Paul Alivisatos is a Berkeley chemistry alumnus and professor, the current Vice Chancellor for Research, a former director of the Lawrence Berkeley National Laboratory, and now the college’s most recent winner of the National Medal of Science.
Yet for all the accolades and accomplishments, what really brought home the value of his research for him was a recent trip to Costco. There, at the front of the store, were all the latest and biggest wide-screen televisions. Among the most highly rated are the Samsung models, which use a quantum dot technology pioneered in the Alivisatos lab and developed at Nanosys, a company he cofounded in 2001.
From steam engines to computers, it’s hard to pin an exact date for when a new technology “starts.” But for nanotechnology, formally defined as the manipulation of matter with at least one dimension sized from 1 to 100 nanometers, the seminal date is usually given as December 29, 1959. On that day the Caltech physicist Richard Feynman gave a talk called, “There’s Plenty of Room at the Bottom.”
In the talk, Feynman noted, “Atoms on a small scale behave like nothing on a large scale, for they satisfy the laws of quantum mechanics. So, as we go down and fiddle around with the atoms down there, we are working with different laws, and we can expect to do different things.”
“The periodic table of the elements is two-dimensional,” explains Alivisatos. “Nanotechnology adds a third dimension. As we drill down and make bits of matter smaller and smaller, their properties change, just as properties change as we move across the periodic table.”
As a chemist, Alivisatos came of age in the 1980s, when the foundations for nanotechnology were laid by inventions like the atomic force microscope and the discovery of buckminsterfullerenes, or “buckyballs,” previously unknown forms of carbon. Both these discoveries would later win Nobel Prizes.
Alivisatos wrote his 1986 Ph.D. thesis, “The photophysical properties of molecules near metal and semiconductor surfaces,” in the research group of Charles B. Harris here in the College of Chemistry. For postdoctoral research he moved to AT&T’s Bell Labs, where he worked with Louis Brus, the discoverer of the colloidal semi-conductor nanocrystals known as quantum dots.
Alivisatos returned to the College of Chemistry to join the faculty in 1988, where he has since made several discoveries in the fabrication and use of quantum dots and other nanocrystals. His second startup, Quantum Dot Corporation, develops quantum dots for use in fluorescent sensors in biomedical imaging. The company was acquired by Life Technologies and is now a part of Thermo Fisher Scientific. As a Senior Faculty Scientist at LBNL, Alivisatos developed nanoparticles for energy applications, including photovoltaic solar panels and catalysts for the production of hydrogen and other fuels.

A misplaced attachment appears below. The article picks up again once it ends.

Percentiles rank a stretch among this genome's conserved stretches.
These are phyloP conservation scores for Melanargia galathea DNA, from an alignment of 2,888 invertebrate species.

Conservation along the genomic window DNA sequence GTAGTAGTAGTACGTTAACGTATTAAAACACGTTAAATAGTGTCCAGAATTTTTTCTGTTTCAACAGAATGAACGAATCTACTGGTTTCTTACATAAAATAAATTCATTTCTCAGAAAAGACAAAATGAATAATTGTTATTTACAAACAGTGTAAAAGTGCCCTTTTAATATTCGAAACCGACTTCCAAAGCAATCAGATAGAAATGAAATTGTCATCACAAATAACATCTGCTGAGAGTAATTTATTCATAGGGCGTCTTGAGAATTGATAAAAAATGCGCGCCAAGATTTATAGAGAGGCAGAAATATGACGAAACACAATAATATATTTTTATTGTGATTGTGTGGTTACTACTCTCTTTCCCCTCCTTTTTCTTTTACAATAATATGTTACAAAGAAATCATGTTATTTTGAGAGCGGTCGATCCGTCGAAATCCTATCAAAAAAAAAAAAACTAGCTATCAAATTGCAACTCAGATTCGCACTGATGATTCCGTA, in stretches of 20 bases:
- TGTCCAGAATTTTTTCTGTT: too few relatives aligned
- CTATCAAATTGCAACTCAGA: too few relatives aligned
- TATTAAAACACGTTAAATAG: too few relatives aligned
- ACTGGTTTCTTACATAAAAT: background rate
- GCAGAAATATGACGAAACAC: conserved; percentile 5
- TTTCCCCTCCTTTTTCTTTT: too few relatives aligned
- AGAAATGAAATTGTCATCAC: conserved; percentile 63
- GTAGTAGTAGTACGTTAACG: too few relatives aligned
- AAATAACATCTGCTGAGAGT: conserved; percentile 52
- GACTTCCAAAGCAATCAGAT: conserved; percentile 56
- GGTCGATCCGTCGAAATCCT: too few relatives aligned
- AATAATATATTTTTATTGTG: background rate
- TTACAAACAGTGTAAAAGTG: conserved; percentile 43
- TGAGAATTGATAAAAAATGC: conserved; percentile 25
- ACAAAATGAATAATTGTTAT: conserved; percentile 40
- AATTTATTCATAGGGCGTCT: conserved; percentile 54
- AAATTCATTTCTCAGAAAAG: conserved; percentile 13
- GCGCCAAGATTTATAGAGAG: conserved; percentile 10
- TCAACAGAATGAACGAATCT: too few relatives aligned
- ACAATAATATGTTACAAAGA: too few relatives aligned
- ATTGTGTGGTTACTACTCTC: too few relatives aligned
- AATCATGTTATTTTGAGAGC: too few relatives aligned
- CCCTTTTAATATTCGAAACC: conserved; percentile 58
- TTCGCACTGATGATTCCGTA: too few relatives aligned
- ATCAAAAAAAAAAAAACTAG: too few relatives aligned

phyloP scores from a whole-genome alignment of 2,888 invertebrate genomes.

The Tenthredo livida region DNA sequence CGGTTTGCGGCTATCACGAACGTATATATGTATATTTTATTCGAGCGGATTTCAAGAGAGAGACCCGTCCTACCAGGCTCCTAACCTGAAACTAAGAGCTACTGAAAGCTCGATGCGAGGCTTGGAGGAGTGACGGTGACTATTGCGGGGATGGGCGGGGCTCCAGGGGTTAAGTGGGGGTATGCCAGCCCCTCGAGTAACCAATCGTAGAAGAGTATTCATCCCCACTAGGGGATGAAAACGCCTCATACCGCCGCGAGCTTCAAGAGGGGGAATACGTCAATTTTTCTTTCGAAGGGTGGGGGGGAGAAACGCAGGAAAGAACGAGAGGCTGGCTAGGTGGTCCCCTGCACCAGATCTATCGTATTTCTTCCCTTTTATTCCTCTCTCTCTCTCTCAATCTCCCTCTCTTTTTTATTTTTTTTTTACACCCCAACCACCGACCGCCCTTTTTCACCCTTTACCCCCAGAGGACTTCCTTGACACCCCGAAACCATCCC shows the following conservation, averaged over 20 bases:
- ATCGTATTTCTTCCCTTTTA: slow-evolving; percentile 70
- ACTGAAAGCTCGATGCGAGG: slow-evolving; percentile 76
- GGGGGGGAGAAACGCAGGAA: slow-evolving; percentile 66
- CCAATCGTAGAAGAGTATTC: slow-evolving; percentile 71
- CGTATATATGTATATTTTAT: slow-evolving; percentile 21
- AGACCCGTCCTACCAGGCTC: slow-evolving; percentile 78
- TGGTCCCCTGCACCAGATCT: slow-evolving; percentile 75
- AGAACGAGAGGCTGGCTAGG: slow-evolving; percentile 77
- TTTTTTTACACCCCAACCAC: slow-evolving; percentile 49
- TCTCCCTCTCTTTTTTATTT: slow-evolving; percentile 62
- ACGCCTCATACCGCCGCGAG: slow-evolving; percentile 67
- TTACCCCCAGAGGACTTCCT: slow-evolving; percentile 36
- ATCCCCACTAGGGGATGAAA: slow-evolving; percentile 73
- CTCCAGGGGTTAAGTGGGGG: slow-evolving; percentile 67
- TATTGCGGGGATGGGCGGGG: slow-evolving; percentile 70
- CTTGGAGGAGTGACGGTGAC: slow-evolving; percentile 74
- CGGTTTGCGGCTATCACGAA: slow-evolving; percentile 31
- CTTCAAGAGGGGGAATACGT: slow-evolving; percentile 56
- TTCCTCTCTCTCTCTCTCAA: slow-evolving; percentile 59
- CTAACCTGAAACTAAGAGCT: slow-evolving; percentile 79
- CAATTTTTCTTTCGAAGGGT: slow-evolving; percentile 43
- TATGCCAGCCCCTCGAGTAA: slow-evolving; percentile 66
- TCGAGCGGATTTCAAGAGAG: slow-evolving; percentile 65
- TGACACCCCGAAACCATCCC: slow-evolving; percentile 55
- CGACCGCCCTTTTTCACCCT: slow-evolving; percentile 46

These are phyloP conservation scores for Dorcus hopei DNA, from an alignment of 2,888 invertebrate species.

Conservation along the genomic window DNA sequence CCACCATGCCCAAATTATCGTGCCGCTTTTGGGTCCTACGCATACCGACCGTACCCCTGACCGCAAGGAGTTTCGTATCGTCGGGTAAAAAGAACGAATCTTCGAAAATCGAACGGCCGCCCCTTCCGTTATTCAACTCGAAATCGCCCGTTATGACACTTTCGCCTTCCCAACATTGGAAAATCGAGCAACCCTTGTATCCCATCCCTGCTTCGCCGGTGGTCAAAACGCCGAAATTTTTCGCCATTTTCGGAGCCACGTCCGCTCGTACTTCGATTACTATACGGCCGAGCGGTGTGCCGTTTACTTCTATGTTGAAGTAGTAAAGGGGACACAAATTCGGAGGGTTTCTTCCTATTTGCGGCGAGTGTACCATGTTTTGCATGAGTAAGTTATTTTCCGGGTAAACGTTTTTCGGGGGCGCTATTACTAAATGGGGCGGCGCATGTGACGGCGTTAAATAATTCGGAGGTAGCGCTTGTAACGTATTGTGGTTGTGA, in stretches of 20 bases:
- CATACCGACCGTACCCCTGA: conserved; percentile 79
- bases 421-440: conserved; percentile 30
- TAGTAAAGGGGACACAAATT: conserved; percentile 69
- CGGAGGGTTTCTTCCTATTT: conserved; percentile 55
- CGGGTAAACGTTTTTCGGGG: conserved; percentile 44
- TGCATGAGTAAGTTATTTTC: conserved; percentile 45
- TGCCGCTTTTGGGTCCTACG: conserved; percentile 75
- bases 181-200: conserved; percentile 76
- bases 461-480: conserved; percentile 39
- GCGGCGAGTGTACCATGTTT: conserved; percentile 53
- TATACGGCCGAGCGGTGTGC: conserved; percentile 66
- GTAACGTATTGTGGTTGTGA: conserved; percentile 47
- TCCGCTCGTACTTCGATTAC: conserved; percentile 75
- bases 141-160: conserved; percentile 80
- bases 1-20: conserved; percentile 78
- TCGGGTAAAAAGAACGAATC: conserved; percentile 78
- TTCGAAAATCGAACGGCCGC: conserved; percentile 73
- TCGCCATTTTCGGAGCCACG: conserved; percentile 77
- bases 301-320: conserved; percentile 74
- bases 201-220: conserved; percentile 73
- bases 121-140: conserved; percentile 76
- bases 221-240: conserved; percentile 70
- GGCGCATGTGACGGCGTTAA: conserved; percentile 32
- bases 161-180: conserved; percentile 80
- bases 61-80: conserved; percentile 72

It has been a decade since Catalyst magazine profiled Alivisatos in our first issue. We recently caught up with him in his new office in California Hall. There he demonstrated the latest quantum dot wide-screen television from Samsung and graciously answered our questions.
Q: When you were 10 years old, in 1969, you and your sister left Chicago to live with relatives in Athens, Greece, and attend school there. You left the United States during the fervor of the sixties and moved to a country that was under the control of a military junta. You returned to the U.S. in 1974 to attend the University of Chicago, after civil society had been restored in Greece. How did that experience affect you?
“The distinction between basic and applied research is not helpful. They are nor in opposition, they are woven together.”
A: It was a big life event, a difficult period. I didn’t speak any Greek when I arrived. In some areas the classes were more advanced than in the U.S., so I had to struggle to catch up while I was learning a new language at the same time. But people were very kind.
The great thing for me was that I had to find my own path and make things work. I came through it OK. The Greek government was oppressive, the teachers didn’t want any fuss and the students felt the constant tension. But for me, more than that was the effect of living in a different culture. Living in two different cultures makes you aware of things you didn’t perceive before. It makes you open to possibilities.